Myeloid & Lymphoid disorders in practice - 2007

Comment: Can one pill a day really keep cancer at bay?
John Reilly
pp 2-2
One morning last summer, despite being half asleep, caffeine-deficient and late, I could not help but notice the headline of the daily paper, ‘One pill a day keeps cancer at bay. Breathtaking new drug gives leukaemia patients a lifeline’. What struck me was not just the front-page coverage of a blood disease (imatinib [Glivec®, Novartis, UK] and chronic myeloid leukaemia [CML] if you had not guessed), but that the article was deemed worthy to rival news of Wayne Rooney’s fitness to join England’s World Cup squad. So what could have prompted such a high-profile feature on CML?
Dasatinib: a new therapy for myeloproliferative disorders
Richard E Clark
pp 3-5
In chronic myeloid leukaemia (CML), it is now clear that the tyrosine kinase BCR-ABL is central to the pathogenesis of early chronic phase disease. BCR-ABL arises from the t(9;22) Philadelphia translocation, and is an abnormal constitutively active form of the normal ABL kinase. Like SRC tyrosine kinases, ABL and BCR-ABL kinases toggle between inactive and active forms. Adenosine triphosphate (ATP) binds to the active form, and phosphate is transferred from ATP to a tyrosine residue on a target substrate.
Current treatment options in primary myelofibrosis
Giovanni Barosi
pp 6-8
The most frequent and clinically relevant treatment problems in primary myelofibrosis (PMF) are relief of anaemia and control of splenomegaly. Therapeutic options for relief of anaemia include danazol, recombinant human erythropoietin (rHuEPO) and low-dose thalidomide. Chemotherapeutic agents, radiation therapy, splenectomy and reduced-intensity conditioning (RIC) regimens followed by related or unrelated allogeneic stem cell transplantation (SCT) can be used to treat splenomegaly. Treatment of PMF remains merely palliative. Symptomatic therapy is indicated for patients with symptoms attributable to anaemia or related to splenomegaly, bleeding problems or life-threatening thrombocytopenia, portal hypertension and life-threatening gastrointestinal bleeding.
Antithrombotic agents in myeloproliferative disorders
Raffaele Landolfi and Tiziano Barbui
pp 9-10
Patients with chronic myeloproliferative disorders (MPDs) – particularly polycythaemia vera (PV) and essential thrombocythaemia (ET) – have an increased incidence of venous and arterial thrombotic events, which may represent the first clinical manifestation of the disease and even precede the diagnosis by several years. Treatment and prevention of vascular events often requires cytoreduction and the use of antithrombotic drugs. Most of these agents, however, have not been tested in this setting and, due to a tendency to cause bleeding and the uncertain pathogenesis of thrombophilia, require specific studies to assess their benefits and risks.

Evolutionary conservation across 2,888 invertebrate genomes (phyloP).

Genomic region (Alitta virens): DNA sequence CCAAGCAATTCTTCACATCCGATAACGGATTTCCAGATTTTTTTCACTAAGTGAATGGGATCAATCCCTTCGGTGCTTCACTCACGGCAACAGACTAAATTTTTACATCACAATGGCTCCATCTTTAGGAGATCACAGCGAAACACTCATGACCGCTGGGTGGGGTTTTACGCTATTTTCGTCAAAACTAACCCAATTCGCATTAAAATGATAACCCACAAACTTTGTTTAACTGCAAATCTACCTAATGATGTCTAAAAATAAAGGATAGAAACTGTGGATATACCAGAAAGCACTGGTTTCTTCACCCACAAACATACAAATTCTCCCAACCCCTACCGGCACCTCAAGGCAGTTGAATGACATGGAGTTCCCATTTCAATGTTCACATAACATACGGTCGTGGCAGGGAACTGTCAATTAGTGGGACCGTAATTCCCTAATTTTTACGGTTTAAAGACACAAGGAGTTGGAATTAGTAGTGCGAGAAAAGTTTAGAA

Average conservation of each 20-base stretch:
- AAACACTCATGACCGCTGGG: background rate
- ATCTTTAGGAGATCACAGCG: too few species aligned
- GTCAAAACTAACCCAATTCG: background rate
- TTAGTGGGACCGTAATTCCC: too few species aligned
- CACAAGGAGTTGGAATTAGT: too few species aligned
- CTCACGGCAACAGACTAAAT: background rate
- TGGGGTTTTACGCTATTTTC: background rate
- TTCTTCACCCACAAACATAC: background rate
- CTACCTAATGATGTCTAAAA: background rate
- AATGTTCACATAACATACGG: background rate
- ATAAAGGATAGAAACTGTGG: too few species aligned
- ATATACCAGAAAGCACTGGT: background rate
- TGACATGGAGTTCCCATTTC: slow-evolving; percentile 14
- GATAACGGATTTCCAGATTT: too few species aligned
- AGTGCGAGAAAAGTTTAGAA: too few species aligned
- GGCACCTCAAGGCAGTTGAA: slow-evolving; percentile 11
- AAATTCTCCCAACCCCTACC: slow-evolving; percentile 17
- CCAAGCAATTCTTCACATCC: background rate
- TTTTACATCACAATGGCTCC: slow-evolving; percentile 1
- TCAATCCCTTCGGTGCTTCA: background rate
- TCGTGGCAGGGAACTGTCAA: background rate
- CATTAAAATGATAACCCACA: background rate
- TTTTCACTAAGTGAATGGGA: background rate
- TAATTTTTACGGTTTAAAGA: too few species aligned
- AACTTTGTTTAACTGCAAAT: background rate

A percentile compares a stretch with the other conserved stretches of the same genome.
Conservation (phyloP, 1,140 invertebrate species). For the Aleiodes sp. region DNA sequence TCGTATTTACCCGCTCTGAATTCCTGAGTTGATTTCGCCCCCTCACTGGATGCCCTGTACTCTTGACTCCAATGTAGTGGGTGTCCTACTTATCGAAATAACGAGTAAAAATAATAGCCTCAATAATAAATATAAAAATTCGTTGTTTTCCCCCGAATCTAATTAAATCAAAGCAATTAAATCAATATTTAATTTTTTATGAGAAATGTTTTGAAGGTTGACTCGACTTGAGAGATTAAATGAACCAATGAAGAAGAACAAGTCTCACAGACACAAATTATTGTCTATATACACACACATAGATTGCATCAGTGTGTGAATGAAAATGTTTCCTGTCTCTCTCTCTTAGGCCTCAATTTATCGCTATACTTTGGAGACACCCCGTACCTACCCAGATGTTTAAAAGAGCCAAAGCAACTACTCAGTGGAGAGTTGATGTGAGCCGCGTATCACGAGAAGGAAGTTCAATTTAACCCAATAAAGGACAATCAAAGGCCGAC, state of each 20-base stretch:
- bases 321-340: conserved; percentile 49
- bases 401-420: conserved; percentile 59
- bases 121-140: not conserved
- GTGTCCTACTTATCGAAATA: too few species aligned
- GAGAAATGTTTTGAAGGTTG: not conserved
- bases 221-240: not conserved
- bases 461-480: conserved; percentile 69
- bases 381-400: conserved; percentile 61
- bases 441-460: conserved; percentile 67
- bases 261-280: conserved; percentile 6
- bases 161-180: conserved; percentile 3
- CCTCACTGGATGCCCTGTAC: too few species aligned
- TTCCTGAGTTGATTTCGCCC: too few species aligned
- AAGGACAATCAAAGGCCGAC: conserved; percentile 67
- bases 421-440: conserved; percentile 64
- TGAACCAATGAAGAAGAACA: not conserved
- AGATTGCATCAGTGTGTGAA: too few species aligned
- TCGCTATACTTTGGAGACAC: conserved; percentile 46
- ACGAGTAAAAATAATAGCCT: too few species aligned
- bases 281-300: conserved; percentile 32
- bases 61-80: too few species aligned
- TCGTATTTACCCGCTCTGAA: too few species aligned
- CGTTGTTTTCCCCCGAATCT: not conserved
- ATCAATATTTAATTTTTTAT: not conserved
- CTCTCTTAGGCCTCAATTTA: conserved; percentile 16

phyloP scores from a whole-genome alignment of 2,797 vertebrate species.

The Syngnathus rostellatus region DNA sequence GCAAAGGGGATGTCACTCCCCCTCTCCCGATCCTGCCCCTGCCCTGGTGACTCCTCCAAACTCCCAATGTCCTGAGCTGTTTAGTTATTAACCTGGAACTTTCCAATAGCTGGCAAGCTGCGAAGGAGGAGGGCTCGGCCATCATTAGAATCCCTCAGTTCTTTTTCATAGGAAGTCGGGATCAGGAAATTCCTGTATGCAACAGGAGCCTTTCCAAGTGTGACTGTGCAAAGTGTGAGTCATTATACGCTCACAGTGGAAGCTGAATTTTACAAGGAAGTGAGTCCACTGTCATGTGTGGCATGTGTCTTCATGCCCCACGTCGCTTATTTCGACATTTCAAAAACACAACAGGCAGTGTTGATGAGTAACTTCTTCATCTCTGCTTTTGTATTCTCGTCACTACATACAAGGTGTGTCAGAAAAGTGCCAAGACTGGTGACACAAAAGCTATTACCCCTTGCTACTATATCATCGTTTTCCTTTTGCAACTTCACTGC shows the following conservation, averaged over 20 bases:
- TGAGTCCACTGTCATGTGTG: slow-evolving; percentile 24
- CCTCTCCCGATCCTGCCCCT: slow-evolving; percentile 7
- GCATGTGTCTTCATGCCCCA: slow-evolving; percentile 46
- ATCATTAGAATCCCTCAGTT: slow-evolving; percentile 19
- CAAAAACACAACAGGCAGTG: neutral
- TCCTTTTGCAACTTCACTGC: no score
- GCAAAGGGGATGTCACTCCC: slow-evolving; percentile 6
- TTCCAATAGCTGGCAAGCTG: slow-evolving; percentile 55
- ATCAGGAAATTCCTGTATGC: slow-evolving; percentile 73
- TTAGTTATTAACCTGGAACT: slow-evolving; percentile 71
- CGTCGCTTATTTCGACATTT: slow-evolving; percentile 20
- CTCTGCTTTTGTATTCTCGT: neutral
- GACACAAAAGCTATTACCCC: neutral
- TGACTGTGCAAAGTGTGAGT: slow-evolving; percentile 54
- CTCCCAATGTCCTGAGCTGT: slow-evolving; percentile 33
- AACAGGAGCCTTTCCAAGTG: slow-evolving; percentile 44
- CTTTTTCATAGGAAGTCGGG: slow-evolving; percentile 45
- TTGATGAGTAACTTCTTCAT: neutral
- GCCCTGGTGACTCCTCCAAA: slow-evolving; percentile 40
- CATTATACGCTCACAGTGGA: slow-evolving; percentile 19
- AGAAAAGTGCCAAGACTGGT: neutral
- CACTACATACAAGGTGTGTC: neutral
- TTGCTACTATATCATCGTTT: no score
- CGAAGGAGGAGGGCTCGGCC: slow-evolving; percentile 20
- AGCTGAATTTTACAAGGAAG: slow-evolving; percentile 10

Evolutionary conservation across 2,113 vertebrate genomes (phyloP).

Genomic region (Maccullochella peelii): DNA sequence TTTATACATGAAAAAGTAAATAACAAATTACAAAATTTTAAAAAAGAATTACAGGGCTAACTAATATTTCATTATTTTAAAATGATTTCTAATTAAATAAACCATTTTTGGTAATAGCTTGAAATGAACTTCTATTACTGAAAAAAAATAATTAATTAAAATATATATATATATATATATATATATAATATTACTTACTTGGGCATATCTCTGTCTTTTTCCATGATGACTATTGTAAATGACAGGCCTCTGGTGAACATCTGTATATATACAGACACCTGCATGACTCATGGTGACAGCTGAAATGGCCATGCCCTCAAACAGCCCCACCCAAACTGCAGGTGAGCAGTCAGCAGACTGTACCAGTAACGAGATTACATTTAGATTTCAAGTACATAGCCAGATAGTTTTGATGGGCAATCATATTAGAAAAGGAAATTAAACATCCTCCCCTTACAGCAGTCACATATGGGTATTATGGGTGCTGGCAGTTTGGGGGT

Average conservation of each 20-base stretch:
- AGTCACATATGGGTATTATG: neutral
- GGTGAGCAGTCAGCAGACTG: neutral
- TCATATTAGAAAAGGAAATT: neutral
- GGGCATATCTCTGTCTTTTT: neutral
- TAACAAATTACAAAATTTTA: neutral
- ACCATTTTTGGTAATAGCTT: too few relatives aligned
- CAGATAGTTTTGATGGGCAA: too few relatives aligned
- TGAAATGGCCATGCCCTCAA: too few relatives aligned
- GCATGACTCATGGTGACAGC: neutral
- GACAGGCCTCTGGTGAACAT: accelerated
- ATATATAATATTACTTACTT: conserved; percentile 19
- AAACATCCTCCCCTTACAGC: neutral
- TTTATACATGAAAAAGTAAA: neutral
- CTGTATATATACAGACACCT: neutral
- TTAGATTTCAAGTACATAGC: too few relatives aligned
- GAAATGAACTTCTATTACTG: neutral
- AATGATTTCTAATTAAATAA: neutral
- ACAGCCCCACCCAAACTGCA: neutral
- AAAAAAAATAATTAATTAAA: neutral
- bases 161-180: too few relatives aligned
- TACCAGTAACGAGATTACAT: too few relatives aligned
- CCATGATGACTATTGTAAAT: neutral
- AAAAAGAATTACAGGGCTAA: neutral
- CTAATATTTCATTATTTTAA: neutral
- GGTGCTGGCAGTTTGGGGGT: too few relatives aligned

The importance of bone marrow pathology in CMPDs
Bridget S Wilkins
pp 11-13
Bone marrow histology, particularly when enhanced by immunohistochemistry, contributes significantly to the diagnosis of chronic myeloproliferative diseases (CMPDs). Clarification of the molecular basis of CMPDs is progressing rapidly and bone marrow histology might become less important as a result. Currently, however, it is still highly relevant in the clinical practice of most haematologists and haematopathologists. In the acute leukaemias and some other haemopoietic neoplasms, primacy is given to specific genetic abnormalities. As yet, an equivalent role for genetic information as the basis for diagnosis and prognosis has not become established for most CMPDs, with the exception of chronic myeloid leukaemia (CML).
EXELS: a new long-term observational study in ET
Claire N Harrison
pp 14-15
A key goal in the treatment of essential thrombocythaemia (ET) is to reduce patients’ long-term risk of experiencing disease-related complications while minimising those associated with therapy. Cytoreductive treatment options commonly used for managing ET have different mechanisms of action and present different clinical challenges relating to the risk of general bone marrow depression, other unwanted side-effects and potential transformation to a more aggressive disease such as acute myeloid leukaemia or myelofibrosis. In developing an optimal management plan for ET patients, it is, therefore, crucial to understand the long-term safety and efficacy of the available treatment options.